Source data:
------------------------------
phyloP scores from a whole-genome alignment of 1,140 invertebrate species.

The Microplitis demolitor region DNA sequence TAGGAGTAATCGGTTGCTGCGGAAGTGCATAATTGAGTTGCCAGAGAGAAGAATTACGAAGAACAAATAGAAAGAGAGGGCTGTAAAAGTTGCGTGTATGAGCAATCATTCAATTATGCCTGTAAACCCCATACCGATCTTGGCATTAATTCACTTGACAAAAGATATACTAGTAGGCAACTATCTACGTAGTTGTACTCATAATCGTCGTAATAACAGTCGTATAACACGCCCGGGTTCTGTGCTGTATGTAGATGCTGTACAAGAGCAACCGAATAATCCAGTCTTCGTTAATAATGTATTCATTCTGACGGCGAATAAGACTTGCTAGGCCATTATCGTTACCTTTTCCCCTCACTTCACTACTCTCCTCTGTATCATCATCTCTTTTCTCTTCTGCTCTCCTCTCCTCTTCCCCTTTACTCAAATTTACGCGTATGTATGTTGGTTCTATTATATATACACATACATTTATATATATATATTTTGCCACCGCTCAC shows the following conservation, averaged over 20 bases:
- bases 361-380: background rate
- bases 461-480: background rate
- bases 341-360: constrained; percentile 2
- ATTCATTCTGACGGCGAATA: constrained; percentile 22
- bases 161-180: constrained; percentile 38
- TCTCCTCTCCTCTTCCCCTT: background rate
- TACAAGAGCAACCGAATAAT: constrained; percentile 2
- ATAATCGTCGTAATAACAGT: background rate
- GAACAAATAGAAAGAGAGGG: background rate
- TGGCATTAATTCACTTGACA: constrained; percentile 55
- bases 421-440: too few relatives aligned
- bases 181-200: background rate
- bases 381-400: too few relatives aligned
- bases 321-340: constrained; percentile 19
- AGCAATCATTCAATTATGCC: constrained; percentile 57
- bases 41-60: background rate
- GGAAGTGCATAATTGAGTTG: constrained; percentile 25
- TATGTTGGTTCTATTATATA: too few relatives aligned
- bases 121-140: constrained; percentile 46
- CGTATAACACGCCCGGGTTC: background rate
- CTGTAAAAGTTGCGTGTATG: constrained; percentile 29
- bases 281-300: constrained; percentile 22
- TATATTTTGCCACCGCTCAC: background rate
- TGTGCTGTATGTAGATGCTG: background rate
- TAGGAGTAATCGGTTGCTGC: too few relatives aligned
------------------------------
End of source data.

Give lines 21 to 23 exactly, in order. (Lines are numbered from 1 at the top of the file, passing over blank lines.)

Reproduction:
- bases 121-140: constrained; percentile 46
- CGTATAACACGCCCGGGTTC: background rate
- CTGTAAAAGTTGCGTGTATG: constrained; percentile 29